Saturday, October 1, 2011

October, overwhelming.

Healthy or paralyzing fear?

Depends on the day. This program is a huge step up in everything that we're doing, and I really love what I'm learning. The stark realization of responsibility hits me every 15 minutes or so and I find myself nearly panicking - then I remind myself that there are two years left and I'm just beginning this program, and somehow I head back into studying.

Yeah, it's exciting. Sometimes I look around while at UCSF and I can't believe I'm there. It's everything I've ever worked for, and I'm doing it.

So many changes in life- it's amazing what a mere 8 weeks will teach someone. Burning Man was pivotal for me in so many aspects; I loved being a med supervisor and really connected with a group of EMS personnel who are just as goofy and fun-loving as I am. They were people who listen to each others' stories, understand one another. I felt more at home than I have in a while. And the gifts that the Playa provided! I can't even begin to articulate my experiences from this year, because they were so profound. Returning home from Black Rock City, I felt as though my lessons continued, and I felt ready to embrace life in a way I haven't for a very long time. I felt alive again. I still feel that. And I knew some changes had to occur. Which brings me to: Will is most likely moving to LA, where his world, life, work exists. He travels all the time for work, which is great- he's awesome at what he does. But leaves me alone. A lot. I think he's been home at the most 10 days in a row this year. Yes, what does that mean? I'll deal with that later. I can't even begin with that one.

All I can say is that in this past year, I've been lonelier than ever. But that's about to change.

Suffice to say I'm glad I'm in school, where I can get lost in learning.

Here we go.

Friday, August 12, 2011

New, new, new.

Everything is new. I'm getting inundated with emails from school for stuff I need for my Master's degree. I started a new job. I work days, mids, whatever I want and make a little more money. I'm in a new ED. New doctors. New system. New everything.

At Burning Man: new camp (we're not running a theme camp this year). New place to camp. New position in ESD- transitioning from volunteering to being really involved. Out there for two weeks- I've never done that. New, new, new.

A little overwhelming but it's going okay.

Reminding myself to take a timeout to breathe.

Saturday, August 6, 2011

Anniversaries and such.



That's the Iron Door Saloon, in Groveland, CA. It's the oldest bar in California, and you might recognize it as "that place I stop into on Highway 120 on the way to Yosemite." We Tuolumne River guides recognize it as "the closest place to get a beer" and "Karaoke Night" (aka Thursdays in the summer time).

It's also where Will and I met.

In fact, it's also where we had our first kiss.

August is full of anniversary stuff for us; for example, we first kissed on August 3rd. How do I remember that? Because our friend Chelsey had an epic birthday party that happened to fall on a karaoke night (Thursday) at the Iron Door Saloon, and it was amazing that we all were able to guide the next day. We took a group of 25-35 year old tech gurus from Chicago down the river on a two-day trip leaving the next morning, and it was probably one of the most memorable trips in my 15 years of guiding. Will wasn't on that trip, but we ran out of beer by 5pm (the rafting guests drank ALL of it by 5pm) and then ran out of wine by 6pm. So what did we do? Naturally, we used the satellite phone to call the ONE person we knew would be up for a mission: Will. He hiked in 4 handles of rum and 8 liters of mixer with his guitar and made it to our camp by 9pm. I remember the entire group cheering as they saw his headlamp bobbing down the trail from Groveland to Indian Creek on the Tuolumne. He then stayed and played songs until midnight, hiked out and worked a one-day trip (18 miles of river in one day), took out from the water with us AND was our bus driver due to his Class B license at the time.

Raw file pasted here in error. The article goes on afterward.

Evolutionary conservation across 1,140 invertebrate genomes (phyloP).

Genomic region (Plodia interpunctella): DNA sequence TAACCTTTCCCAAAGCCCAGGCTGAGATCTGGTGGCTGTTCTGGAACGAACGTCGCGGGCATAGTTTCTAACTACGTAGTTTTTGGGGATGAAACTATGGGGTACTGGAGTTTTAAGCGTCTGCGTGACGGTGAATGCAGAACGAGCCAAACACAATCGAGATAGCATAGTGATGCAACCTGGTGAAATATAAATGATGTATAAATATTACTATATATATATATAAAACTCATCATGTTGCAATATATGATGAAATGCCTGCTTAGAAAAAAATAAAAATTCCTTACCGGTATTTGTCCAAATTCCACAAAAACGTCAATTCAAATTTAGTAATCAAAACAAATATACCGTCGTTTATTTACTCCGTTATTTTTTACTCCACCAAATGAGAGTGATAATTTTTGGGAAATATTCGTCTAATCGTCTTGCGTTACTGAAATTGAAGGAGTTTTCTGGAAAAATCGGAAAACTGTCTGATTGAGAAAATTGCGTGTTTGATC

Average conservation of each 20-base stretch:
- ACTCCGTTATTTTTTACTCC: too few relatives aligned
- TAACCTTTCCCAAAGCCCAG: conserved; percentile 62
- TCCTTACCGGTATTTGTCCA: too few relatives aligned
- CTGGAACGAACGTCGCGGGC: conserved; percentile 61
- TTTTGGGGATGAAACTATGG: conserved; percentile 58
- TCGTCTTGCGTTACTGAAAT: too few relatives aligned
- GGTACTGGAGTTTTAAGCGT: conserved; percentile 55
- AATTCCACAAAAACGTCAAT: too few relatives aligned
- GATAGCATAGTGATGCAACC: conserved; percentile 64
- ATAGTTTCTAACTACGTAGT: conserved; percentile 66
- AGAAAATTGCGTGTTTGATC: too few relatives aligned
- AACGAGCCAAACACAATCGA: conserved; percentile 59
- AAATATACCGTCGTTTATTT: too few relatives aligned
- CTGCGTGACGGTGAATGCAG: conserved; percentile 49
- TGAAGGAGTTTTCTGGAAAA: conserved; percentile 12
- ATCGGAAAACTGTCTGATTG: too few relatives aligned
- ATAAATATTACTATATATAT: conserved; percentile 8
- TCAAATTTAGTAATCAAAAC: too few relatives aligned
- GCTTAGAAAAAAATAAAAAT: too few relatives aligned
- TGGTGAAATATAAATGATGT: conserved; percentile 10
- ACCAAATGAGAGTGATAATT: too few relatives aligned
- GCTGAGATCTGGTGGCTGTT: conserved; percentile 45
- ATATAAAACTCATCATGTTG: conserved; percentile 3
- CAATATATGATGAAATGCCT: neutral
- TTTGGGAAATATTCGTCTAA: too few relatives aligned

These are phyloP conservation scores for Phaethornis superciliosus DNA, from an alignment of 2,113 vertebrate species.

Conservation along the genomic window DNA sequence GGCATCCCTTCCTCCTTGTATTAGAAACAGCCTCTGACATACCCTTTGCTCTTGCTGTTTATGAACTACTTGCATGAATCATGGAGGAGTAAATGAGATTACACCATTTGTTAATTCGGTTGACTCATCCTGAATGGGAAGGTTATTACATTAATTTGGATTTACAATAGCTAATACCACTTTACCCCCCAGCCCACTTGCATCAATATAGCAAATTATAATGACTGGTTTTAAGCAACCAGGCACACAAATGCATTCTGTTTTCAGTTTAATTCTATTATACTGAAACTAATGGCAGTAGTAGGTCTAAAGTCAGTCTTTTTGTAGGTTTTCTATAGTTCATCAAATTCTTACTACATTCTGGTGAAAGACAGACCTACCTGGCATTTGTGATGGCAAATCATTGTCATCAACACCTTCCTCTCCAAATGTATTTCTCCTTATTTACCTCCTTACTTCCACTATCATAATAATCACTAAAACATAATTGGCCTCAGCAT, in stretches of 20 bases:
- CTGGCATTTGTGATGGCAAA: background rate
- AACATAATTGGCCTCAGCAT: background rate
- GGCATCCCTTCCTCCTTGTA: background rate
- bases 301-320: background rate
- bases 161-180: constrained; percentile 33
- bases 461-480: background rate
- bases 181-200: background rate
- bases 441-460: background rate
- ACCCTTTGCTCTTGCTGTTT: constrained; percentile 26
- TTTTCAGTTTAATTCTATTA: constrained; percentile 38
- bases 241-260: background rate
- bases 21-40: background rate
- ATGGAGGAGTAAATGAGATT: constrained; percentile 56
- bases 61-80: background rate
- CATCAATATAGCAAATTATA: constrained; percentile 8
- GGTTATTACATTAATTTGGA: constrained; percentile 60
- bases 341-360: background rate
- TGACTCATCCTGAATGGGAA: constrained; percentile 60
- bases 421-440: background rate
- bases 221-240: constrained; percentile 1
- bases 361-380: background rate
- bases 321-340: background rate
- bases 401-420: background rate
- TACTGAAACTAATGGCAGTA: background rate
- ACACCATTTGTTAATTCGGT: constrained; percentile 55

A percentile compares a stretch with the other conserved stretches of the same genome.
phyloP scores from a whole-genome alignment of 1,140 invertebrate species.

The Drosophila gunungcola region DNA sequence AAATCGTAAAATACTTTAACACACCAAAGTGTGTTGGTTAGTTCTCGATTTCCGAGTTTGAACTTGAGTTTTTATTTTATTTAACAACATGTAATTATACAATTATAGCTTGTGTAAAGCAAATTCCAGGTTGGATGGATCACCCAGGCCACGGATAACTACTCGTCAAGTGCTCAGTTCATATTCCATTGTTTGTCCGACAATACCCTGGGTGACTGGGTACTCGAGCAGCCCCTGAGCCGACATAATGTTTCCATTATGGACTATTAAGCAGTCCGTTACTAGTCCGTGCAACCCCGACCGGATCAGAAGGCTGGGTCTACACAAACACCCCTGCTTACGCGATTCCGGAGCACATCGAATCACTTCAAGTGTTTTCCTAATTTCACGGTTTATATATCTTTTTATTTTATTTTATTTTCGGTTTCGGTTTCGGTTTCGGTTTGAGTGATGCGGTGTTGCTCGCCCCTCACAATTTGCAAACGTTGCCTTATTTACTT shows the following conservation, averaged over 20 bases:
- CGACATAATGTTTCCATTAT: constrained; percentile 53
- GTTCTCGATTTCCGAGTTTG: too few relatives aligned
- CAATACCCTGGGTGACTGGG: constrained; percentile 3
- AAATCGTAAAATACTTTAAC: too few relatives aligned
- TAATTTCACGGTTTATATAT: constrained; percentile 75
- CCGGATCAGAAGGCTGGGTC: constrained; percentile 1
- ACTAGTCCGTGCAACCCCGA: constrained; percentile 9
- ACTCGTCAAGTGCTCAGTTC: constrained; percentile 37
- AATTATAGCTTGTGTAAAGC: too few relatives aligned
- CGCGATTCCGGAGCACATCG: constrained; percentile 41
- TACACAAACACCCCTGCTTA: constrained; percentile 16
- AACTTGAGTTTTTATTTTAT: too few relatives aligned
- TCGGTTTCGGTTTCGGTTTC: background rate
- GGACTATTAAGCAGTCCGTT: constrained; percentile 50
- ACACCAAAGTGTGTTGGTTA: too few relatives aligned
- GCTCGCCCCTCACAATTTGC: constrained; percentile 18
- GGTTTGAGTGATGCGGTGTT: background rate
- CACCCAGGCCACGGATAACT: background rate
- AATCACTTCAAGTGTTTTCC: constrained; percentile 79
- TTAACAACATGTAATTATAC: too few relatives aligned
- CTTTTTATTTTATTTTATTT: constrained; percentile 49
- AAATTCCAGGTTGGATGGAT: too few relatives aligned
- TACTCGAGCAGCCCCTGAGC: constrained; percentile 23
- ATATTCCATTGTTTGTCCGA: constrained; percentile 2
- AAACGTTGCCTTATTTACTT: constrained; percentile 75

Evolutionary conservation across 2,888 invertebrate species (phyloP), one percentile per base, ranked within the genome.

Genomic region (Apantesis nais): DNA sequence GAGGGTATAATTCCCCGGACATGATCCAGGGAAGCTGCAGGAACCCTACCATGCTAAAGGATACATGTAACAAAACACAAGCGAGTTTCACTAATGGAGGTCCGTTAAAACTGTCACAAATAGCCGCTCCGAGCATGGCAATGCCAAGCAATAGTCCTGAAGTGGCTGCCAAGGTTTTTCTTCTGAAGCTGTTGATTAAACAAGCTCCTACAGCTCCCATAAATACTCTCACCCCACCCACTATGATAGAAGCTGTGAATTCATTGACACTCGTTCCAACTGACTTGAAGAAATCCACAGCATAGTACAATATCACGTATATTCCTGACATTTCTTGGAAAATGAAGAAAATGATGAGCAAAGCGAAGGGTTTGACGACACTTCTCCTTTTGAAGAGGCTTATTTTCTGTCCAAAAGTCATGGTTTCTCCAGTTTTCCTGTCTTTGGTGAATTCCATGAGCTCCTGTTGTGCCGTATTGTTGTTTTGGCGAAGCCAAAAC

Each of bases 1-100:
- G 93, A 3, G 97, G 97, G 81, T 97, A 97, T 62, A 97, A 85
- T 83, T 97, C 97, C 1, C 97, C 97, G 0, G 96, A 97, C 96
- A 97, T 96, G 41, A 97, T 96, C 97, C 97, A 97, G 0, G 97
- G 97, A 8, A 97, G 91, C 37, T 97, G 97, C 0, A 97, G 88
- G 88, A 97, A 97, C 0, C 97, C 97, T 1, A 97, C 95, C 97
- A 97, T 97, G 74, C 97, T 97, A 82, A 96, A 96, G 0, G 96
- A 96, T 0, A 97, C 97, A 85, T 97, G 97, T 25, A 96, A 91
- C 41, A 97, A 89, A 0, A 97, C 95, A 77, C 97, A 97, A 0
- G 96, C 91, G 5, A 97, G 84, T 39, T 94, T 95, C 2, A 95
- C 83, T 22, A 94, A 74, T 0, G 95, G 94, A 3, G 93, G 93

Epic.
He's kind of awesome that way.
That was one of the coolest instances in our relationship

Also in August was our first trip to Burning Man, also known as Black Rock City, Nevada, also known as The Playa (not pronounced "player" but "plie-yah"). It's where we fell in love, it's where we got engaged, and we also got married at the temple there last year, dressed as Unicorns, by our friend and reverend "Pastor Prime" (get it- past her prime? nyuck nycuk nyuck).


See?

August was awesome.
And for those who might be wondering, October is our "default world" anniversary, where we got married in the state of California and made it all legal and stuff with our families.

September, however, will be tough for anniversaries.

What some of you may or may not know is that on Sept 24th of 2010, Will was supposed to be leaving for his bachelor party. It was a Friday. I was driving on Highway 80 towards Roseville, having decided to go check out lingerie and maybe go have a night with my girlfriends in Truckee.
Will called me, "Nicole, Paul is dead."
"What? Don't say that. It's not true."
"Nicole, he shot himself this morning. Justine found him."